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  Pocket Tanks ground  (Read 6175 times)
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Offline bert

Junior Devvie

Miles of road and miles of code

« Posted 2006-06-09 17:19:19 »

I put this in the Game Logic area because it didn't really fit anywhere else. I'm trying to make a program that uses features similar to those in Pocket Tanks where the ground can be eroded or blasted away. I'm having problems figuring out how to keep track of where the ground is and where it isn't. I've tried vectors for the ground's surface, which is a nightmare to keep track of if a hole is blasted far underground, and I don't think a double-subscripted array would be the best because it would fill the memory with 800x600=480000 numbers to just hold the ground data. Another reason why I don't think the vectors would work is because you can see the layers of the earth moving and surface vectors would not be able to reproduce this accurately. With the double-subscripted array you can use an
array to represent each type of terrain. (Or you can use an object, but that would get messy real quick. (In my science class we're having a Pocket Tanks tournament because it's the end of the year. This frustrated me to no end when I could not replicate the ground moving around on my computer at home. I will find out on Monday if I've won the tournament.)

w00t, i'm winning
Offline Malohkan

Senior Devvie

while (true) System.out.println("WOO!!!!");

« Reply #1 - Posted 2006-06-09 19:14:21 »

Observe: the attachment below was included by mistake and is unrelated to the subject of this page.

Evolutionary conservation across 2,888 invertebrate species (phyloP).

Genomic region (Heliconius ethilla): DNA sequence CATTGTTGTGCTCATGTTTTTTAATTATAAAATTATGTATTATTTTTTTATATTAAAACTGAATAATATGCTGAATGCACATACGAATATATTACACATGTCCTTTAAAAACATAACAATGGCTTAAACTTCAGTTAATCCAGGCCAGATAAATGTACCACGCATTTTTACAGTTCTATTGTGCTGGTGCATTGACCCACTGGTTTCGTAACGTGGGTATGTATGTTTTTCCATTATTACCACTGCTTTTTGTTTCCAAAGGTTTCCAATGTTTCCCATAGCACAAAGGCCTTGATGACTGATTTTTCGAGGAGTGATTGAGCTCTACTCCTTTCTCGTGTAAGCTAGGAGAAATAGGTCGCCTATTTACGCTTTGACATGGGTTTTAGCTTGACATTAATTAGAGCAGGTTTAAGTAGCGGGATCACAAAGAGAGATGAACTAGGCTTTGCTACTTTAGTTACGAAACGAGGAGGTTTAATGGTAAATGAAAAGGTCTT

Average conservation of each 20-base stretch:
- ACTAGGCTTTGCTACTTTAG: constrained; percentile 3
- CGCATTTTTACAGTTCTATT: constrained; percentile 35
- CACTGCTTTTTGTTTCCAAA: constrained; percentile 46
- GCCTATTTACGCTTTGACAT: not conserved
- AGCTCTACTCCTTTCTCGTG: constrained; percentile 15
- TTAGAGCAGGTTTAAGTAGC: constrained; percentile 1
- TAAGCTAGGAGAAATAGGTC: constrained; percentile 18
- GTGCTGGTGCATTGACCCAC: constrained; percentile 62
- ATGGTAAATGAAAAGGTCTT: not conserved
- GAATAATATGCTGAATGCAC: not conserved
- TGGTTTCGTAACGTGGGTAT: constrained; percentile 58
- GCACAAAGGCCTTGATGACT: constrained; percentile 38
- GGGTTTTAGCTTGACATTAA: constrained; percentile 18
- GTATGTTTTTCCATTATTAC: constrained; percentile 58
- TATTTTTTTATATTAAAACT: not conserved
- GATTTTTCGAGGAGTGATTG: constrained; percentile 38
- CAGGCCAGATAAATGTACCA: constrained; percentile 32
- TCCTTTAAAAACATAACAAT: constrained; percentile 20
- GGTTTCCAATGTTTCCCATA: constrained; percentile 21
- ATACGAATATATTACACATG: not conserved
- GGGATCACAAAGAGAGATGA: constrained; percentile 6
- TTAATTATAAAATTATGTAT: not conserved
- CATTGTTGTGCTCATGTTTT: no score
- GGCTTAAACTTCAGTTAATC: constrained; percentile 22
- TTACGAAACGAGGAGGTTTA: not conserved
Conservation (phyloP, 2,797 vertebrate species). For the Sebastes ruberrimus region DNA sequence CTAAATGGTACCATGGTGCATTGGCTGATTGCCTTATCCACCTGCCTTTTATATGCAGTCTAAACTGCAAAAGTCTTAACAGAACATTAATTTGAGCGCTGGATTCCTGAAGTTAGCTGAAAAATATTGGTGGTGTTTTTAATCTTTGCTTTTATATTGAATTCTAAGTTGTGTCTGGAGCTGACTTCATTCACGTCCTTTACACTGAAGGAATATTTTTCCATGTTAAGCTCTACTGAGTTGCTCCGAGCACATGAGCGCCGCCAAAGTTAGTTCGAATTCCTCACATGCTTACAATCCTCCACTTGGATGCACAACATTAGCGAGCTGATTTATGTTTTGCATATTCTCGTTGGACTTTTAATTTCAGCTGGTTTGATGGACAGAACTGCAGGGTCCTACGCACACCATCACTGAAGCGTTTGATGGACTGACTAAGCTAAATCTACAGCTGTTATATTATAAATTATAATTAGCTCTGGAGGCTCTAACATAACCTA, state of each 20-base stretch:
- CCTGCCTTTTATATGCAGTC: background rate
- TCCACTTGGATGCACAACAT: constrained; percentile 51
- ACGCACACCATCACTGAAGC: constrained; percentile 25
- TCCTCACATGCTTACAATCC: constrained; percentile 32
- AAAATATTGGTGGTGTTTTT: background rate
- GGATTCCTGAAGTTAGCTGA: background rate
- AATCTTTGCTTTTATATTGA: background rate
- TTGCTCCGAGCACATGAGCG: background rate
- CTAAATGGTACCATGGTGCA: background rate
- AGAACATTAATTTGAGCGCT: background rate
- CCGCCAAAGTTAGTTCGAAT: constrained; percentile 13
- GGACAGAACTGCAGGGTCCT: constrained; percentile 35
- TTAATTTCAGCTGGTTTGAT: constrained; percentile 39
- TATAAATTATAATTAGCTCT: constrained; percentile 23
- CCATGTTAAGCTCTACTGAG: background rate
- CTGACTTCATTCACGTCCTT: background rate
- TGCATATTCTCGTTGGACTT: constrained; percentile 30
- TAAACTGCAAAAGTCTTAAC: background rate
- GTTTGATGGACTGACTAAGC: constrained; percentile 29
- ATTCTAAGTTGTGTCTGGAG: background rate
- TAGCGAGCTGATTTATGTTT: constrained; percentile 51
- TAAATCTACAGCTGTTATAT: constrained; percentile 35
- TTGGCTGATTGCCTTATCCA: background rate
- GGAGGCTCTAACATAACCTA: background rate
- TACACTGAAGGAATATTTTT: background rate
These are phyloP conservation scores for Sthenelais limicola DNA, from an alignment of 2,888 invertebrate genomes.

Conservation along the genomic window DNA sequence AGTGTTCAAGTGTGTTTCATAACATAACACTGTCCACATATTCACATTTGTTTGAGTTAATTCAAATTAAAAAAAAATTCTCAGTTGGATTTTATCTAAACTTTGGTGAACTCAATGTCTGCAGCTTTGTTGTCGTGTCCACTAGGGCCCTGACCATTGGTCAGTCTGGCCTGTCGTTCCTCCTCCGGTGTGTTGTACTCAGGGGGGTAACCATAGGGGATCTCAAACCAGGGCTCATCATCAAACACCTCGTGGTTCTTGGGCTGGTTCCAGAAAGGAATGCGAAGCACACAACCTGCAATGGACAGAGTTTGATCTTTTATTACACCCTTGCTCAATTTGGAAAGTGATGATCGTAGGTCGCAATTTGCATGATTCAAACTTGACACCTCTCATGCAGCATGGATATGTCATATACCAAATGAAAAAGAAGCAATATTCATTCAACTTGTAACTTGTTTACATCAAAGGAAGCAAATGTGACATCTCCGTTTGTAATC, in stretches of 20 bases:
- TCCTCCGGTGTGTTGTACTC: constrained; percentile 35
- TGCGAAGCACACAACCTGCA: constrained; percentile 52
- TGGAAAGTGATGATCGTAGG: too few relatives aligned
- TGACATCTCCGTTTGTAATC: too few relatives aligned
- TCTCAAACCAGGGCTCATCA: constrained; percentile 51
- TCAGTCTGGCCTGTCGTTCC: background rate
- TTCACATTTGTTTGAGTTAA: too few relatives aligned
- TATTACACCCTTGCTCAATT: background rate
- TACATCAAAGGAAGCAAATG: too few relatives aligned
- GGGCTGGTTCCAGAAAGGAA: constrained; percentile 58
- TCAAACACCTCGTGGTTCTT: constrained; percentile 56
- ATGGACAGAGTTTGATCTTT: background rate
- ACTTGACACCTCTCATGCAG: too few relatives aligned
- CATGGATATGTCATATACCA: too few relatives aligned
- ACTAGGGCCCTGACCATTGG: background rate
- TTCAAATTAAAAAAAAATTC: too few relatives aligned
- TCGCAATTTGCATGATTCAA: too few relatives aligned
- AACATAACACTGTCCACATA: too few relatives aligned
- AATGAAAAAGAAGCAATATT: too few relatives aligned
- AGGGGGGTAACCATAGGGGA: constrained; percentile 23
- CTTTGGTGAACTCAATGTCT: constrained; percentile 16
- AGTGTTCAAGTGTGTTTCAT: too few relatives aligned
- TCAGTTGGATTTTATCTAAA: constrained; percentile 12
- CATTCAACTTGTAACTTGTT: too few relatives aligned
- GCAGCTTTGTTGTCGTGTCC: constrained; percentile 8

int[][] data = new int[800][600];  should work fine.  It's really not that big Smiley  You have to store that much info for an image that size anyway and that's no serious drain.  Just have each int represent a color and play with that.  Use a 0 or 255 alpha to know if something is there or not.  That way you can still use gravity and such to pull down pixels that don't have anything below them.

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Online CommanderKeith
« Reply #2 - Posted 2006-06-10 03:56:58 »

A harder method would be to let the ground be a polygon & blast chumks out of it using constructive area geometry (see Area & Shape classes).  This could be better since then you could have projectiles ricochet off the ground & also slide down the hill etc since you can work out gradients & angles.

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Offline bert

Junior Devvie

Miles of road and miles of code

« Reply #3 - Posted 2006-06-11 23:50:50 »

All right, Malohkan, you've convinced me. It'll work. The storing of the numbers wouldn't be too too bad, but drawing them to the screen would be a pixel-by-pixel ordeal. I've been trying an "optimizing" drawing method that only updates the pixels that have changed. Of course, I might just be afraid to do anything at all graphics intensive because my computer is a slug. (I filled it all up with free downloads and demos... I'll never do that again!) I could probably get away with total update on a better computer but I'm still going to only update the pixels that need it.